As an extension activity, students could investigate some of the measures that are taken to protect towns that are near volcanoes, such as constructing gullies to redirect lava flows. Questions to consider with secondary students might include: why would anyone want to live near a volcano? Can volcanoes be useful to us? Hint: think of the effect of mineral-rich lava deposits on surrounding land, and the role of volcanoes in the carbon cycle.

At key stage 3, the curriculum states that pupils should be able to understand the key processes in physical geography relating to plate tectonics. This video by Twig World provides a nice introduction.

Students can also explore plate boundaries in this activity by 3D Geography. They draw labelled diagrams of three different types of plate boundary – convergent, divergent and transform – and write short explanations of what the diagrams show. Pupils could work on these activities in groups, sharing their research with the rest of the class. We also have lessons about: the causes and effects of volcanic eruptions; the distribution of volcanoes; tectonic hazards; and the movement of tectonic plates.

Another good idea is to use volcanoes as a way of teaching topical science. This news article and activities by The Day is about a giant volcano at the centre of Yellowstone National Park. This one is about an Indonesian volcano that erupted after 400 years of dormancy and this one considers who should be in charge of saving archaeological treasures such as Pompeii. We also have a case study resource by the Geographical Association about the eruption of Mount Ontake on Honshu Island in Japan in September 2014. Asking students to imagine what it would be like to witness a volcano erupt could be a good cross-curricular, creative writing exercise.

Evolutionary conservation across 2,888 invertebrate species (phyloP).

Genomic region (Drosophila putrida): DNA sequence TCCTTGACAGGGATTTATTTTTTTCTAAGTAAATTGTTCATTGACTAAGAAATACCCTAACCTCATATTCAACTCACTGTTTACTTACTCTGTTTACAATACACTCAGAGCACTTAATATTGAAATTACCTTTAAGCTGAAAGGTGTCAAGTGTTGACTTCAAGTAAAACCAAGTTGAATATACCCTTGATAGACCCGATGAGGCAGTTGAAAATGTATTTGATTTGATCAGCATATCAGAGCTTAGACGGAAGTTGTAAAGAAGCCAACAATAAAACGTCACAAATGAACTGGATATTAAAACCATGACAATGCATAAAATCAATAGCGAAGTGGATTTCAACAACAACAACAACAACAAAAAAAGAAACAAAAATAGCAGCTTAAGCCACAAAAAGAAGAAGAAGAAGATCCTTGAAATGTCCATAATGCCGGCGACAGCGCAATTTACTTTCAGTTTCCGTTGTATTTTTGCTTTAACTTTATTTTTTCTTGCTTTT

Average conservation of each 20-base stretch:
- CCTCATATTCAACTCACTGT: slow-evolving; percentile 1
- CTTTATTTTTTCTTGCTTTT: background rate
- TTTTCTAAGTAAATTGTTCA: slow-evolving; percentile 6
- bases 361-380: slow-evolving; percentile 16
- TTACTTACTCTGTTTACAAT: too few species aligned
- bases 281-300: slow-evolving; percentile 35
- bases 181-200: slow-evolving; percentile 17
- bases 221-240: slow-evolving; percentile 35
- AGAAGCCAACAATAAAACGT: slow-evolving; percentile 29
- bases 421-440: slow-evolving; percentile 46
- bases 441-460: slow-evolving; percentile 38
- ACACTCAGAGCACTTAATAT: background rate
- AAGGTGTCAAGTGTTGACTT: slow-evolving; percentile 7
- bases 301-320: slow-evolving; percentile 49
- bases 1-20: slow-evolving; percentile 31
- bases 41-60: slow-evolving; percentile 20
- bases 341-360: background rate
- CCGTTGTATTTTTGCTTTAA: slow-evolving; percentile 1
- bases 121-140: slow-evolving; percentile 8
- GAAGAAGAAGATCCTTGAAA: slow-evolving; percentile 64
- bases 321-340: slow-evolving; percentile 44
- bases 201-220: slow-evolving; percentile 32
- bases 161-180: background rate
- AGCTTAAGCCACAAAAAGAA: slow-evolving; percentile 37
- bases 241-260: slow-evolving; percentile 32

Finally, London’s Science Museum is showing a film about the power of volcanoes, earthquakes and severe storms called ‘Forces of Nature’ on Tuesday 10 February at 11am. It uses animation to explore the formation of the Earth’s crust and documentary footage to show how natural disasters are triggered. The film supports learning from key stage 2 to 4. Booking is required and tickets cost £5 per person. You’ll find more teaching materials from the Science Museum here.

For more ideas, see this how to teach article about earthquakes. You’ll find all the latest world news about volcanoes, including amazing images and videos, here.

Follow us on Twitter via @GuardianTeach. Join the Guardian Teacher Network for lesson resources, comment and job opportunities, direct to your inbox.